In the midst of the ritual celebration of the harvest an economic program that includes the poor and the stranger is installed. What is the rationale? God, the Source of all life and bounty, proclaims justice and compassion for all members of society.
The biblical twinning of the poor and the stranger is pertinent in our times. Economic motives are still a driving force for immigration. The comprehensive proposal for a new vision to address the injustices in our current policy, developed by the American Friends Service Committee, offers seven core principles.
The first of these principles seeks to develop humane economic policies to reduce forced immigration. This points to the fact that international economic policies, including various trade agreements, have displaced workers and caused forced economic migration.
The Torah is sensitive to such issues. While we don't live in a world where gleaning is the answer to inequality, we might ask ourselves what measures might we take in our day that are in keeping with the concern for justice and compassion in our sacred texts? How might we apply this high standard of care and concern for the poor and the stranger today? Some of these questions are explored in recent resources developed by Jewish campaigns for immigration reform (Bend the Arc and the Hebrew Immigrant Aid Society).
I want to share one final teaching about the ger in our portion. In Leviticus 24:13 we are told that a person who blasphemes the Name (God's name) must receive capital punishment, whether that person is a citizen or a stranger. The principle underlying this statement is then stated in the abstract: "You shall have one standard for stranger and citizen alike: for I the Lord am your God."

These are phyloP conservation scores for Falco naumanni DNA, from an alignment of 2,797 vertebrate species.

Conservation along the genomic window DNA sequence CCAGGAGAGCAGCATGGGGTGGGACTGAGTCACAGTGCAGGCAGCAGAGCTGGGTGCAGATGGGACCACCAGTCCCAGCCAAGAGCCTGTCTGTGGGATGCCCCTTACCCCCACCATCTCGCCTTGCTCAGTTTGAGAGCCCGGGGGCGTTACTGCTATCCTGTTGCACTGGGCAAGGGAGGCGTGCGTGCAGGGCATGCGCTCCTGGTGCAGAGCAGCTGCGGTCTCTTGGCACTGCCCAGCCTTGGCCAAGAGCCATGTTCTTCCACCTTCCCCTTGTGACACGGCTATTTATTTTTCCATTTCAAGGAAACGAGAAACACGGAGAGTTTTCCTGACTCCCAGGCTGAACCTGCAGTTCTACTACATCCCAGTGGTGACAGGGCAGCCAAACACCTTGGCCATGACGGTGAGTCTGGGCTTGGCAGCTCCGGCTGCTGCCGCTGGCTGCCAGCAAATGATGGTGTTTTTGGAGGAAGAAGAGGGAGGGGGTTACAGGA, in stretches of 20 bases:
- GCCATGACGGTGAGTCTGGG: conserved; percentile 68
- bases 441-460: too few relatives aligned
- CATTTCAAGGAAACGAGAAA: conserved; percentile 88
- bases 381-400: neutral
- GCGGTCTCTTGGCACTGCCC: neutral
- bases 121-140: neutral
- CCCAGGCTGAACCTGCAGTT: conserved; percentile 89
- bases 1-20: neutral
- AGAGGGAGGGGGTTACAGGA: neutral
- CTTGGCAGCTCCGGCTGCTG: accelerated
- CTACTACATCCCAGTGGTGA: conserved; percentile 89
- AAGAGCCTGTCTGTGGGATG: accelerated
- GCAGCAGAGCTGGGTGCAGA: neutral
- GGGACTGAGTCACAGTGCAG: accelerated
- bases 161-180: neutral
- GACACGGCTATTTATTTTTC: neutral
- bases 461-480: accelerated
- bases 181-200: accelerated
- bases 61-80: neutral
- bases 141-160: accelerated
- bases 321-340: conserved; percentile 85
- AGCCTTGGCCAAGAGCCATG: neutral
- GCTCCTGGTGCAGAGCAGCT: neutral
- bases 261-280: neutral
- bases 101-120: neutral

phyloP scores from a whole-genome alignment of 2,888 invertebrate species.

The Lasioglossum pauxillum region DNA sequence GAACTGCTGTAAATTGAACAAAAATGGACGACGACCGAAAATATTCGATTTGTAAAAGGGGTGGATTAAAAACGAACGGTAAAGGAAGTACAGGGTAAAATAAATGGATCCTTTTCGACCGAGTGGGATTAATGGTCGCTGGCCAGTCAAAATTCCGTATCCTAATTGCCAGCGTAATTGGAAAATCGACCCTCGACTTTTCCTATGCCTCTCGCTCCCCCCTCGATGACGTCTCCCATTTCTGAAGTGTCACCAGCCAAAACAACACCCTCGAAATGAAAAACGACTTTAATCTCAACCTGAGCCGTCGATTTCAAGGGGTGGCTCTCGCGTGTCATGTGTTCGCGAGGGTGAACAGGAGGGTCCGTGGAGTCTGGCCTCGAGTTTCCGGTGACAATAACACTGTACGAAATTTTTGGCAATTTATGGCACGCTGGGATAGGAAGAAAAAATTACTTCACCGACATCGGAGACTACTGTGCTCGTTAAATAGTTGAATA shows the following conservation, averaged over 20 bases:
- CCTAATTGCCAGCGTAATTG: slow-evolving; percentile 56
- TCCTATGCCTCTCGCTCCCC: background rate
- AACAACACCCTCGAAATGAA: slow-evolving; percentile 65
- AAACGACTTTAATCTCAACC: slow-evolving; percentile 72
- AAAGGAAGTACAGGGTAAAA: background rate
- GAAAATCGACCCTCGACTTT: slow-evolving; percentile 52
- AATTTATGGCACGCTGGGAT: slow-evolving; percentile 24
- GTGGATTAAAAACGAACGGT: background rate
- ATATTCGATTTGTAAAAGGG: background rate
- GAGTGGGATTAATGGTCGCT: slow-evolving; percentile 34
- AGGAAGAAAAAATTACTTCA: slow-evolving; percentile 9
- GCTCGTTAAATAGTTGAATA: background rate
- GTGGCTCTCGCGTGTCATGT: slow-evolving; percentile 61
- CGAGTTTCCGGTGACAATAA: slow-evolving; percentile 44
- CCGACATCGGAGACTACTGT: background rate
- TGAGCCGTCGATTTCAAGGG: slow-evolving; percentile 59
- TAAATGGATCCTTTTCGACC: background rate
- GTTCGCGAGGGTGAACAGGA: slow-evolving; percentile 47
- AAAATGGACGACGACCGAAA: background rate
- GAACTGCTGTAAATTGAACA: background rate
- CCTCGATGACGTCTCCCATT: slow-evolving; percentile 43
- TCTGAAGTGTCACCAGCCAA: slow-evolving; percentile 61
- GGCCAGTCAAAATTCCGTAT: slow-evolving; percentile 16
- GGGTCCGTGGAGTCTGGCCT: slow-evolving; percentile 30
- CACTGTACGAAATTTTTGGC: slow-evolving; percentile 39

It is hard for the contemporary ear to fathom how blasphemy can be a capital offense. However, if we understand it as high treason, the greatest betrayal of national trust and honor, it may make more sense, even if we deplore the idea of stoning a person for such an offense.
The Torah makes a point of saying that this kind of crime is heinous, whether committed by a native or a foreigner. Although the example is in a criminal case, the principle is universal. There must be one standard of justice for both.
By this measure, the U.S. immigration policy is much in need of repair. As Rabbi Stephanie Kolin wrote in this same column several weeks ago:
We need laws that bring dignity and justice to the immigration experience. Concretely, this should include a clear pathway to citizenship; reduced waiting times for the reunification of families separated from one another, including LGBT families; protection of the rights and safety of workers wishing to migrate here; and border protection policies that are both consistent with American humanitarian values and that keep our country safe.
We are all the poorer for a system riddled with injustice. Let us take inspiration from the teachings of Leviticus and exercise our democratic rights and responsibilities by advocating for more equitable and humane immigration policies.